If Murray is Mozartian (he once gave Mozart this pruning praise: “I plough the face of Mozart”), it is only in the amplitude of his language and not in the sense of being classical or highly formal. There is an intentional poverty of rhymes happening here: “orifice-artifice”; “poverty-fidelity-loyalty,” the rhythm jamming no wider than the limits of the constricting world the language hammers out.
The triumph of Murray is that he takes the classical music—meter and rhyme—out into the open, back into the environment and exposes it to the tumult of sun. Not as a nature poet or a shaman-farmer—big machineries quake frequently in his poems, none greater than the scudding, luxuriant “Machine Portraits with Pendant Spaceman”—but simply by being the leviathan within that word-horde of “life-enhancing sprawl / that require[s] style.”
His style is the outsider’s music, the bard from the rough heath, which is never decorous. It is, though, magisterial, ruminative, exhaustive, caustic, simple, irreducible, torqued, equanimous, tourbillion, epical, and dramatic, all “to the glory of God”—as he insists on the dedication page of most of his books—and, for us, he brings out the tears in things.
The tears live in his volumes as elemental as rain, though never dissolving into pity. Pity is lukewarm compassion, much too benign and self-regarding for a poet who has said, “I want my poems to be more than just national parks of sentimental preservation.” I read that as an admonishment to, as it were, Pull down thy vanity.
His capacity to reveal the reader, without vanity, to himself and to the spirit of the time, is visionary. A young poet, driven out of a mixture of vanity and fear, overdosing on the former and weeping artificially in poems, does not understand the courage of true emotional gravity.
Murray is the twenty-first-century bedrock that paves a way to this courage. I live in awe of his gift to transmute tears with a biting clarity that magnifies the poverty and the landscape of his poems into an art that supersedes the conceit of theme. To me, there is no theme in his poetry. There is only that supreme vision in which, dimly visible, I find myself.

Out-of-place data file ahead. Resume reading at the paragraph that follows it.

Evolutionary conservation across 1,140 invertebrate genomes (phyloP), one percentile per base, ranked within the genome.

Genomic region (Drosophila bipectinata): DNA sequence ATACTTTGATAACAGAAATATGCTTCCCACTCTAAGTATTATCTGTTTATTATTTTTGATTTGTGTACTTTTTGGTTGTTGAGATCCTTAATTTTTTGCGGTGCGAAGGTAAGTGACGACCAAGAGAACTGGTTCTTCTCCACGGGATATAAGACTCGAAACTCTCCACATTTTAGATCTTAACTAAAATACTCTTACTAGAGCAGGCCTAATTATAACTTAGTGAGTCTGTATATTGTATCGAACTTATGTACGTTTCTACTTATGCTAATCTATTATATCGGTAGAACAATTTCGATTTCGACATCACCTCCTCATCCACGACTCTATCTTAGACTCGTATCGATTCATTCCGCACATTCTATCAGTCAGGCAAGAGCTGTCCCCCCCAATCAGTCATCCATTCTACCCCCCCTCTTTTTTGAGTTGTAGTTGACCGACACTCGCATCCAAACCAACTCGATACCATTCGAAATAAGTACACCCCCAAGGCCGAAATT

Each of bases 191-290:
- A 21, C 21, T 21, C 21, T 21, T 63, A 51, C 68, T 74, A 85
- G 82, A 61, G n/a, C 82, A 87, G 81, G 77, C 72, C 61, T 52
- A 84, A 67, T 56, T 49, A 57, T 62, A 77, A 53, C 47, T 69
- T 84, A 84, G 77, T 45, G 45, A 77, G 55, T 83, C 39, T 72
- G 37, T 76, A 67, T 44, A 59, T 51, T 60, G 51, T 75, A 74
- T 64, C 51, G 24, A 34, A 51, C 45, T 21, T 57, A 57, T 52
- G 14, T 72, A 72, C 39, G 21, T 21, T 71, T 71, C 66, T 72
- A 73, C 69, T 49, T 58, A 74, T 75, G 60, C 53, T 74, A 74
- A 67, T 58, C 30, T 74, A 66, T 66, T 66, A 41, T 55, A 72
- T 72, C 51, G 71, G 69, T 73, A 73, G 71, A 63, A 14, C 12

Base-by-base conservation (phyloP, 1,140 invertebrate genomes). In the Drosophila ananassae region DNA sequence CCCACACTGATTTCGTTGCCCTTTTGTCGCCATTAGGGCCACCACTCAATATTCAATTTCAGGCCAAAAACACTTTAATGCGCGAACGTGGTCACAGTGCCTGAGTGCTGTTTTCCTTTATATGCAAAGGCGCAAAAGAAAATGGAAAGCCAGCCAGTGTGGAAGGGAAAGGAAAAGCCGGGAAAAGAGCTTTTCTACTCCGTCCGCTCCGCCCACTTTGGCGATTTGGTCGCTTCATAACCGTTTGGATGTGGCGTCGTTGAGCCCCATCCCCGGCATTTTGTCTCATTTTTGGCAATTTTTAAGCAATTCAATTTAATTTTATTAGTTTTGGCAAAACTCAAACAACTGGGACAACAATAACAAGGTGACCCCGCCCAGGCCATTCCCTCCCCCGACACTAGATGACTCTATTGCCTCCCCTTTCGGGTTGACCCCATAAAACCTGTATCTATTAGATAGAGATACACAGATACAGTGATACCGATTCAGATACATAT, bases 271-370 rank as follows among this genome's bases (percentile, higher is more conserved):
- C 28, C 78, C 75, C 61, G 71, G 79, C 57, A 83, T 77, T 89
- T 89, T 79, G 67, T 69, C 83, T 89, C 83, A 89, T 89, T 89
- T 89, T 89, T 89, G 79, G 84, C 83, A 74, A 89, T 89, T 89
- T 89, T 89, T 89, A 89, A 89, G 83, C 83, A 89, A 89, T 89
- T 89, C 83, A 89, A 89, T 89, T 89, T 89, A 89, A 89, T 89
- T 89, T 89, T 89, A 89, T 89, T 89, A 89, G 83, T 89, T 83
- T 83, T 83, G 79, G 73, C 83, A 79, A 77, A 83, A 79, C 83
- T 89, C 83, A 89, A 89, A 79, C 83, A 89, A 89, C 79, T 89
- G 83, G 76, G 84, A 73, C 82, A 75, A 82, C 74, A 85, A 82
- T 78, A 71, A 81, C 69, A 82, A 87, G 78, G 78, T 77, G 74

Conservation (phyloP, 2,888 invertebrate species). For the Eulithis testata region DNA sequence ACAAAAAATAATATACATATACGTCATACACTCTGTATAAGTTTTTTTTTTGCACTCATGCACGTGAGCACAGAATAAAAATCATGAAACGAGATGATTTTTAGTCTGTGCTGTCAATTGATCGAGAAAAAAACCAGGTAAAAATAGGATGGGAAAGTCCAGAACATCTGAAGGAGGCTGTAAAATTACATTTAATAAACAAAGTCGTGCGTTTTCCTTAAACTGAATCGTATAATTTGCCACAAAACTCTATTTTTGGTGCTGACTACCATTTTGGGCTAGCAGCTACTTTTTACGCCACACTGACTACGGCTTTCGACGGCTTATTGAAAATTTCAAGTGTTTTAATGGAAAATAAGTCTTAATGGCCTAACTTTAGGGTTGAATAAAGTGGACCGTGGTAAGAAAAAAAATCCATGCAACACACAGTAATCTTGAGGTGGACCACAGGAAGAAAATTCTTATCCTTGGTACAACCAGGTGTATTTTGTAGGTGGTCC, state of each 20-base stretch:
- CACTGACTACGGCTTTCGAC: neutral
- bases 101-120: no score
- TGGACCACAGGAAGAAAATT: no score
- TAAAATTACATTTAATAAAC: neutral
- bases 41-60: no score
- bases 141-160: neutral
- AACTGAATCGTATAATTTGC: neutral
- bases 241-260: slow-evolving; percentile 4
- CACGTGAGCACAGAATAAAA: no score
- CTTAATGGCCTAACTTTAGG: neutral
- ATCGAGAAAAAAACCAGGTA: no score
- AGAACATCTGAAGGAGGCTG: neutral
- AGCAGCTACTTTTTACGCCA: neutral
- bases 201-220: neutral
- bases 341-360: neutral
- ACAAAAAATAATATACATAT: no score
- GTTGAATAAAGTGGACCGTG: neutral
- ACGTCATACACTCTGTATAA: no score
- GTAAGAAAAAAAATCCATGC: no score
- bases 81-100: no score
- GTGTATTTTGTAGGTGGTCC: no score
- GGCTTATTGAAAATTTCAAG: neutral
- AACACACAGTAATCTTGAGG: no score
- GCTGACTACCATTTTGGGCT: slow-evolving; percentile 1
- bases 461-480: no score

“What I am after,” he has further written, regarding his poems, “is a spiritual change that would make them unnecessary.” This is a vow of tremendous humility. I strive for that.
More than any aesthetic principle or guidance, he offers me a kind of self-esteem, a backbone to bend and plough, shoveling through immense dross, to the marvels of my own world. Sometimes he allows the dross to stay, but taken as a whole, dross in his work is like the abundance of thought: “This country is my mind,” he says in one of his most tender poems, “Evening Alone in Bunyah.”
The mind has become the poetry of the country he already knows by heart. And in his depth of compassion for those disenfranchised from their humanity throughout the cruel annals of history and left spiritually marooned, he is not unlike an earlier love, César Vallejo, that other catholic poet whose fierce dignity in the face of intolerable suffering makes bright, like the sun, the dark night of the soul.
In Murray’s long vocation, the light has not faded. We find “the old book troglodyte,” now age seventy-seven, in his newest collection, Waiting for the Past, still addressing posterity. Still richly sensed, still divagating into the accumulated moment, the minutiae of everyday life. Only here he is more fine-grained, deepening the 52-hertz frequency of earlier work, but still as beautifully resolute as a stranger he sighted once and immortalized “as she paced on, comet-like, face to the sun.”
Ishion Hutchinson was born in Port Antonio, Jamaica. His poetry collection Far District (2010) won the PEN/Joyce Osterweil Award. Other honors include a Whiting Writers’ Award, the Glenna Luschei Award from Prairie Schooner journal, and the Academy of American Poets’ Larry Levis Prize. He is an assistant professor of English at Cornell University.
Les Murray is the author of thirteen books of poetry. His collection Subhuman Redneck Poems received the T. S. Eliot Prize, and in 1998 he was awarded the Gold Medal for Poetry presented by Queen Elizabeth II. He lives in New South Wales, Australia.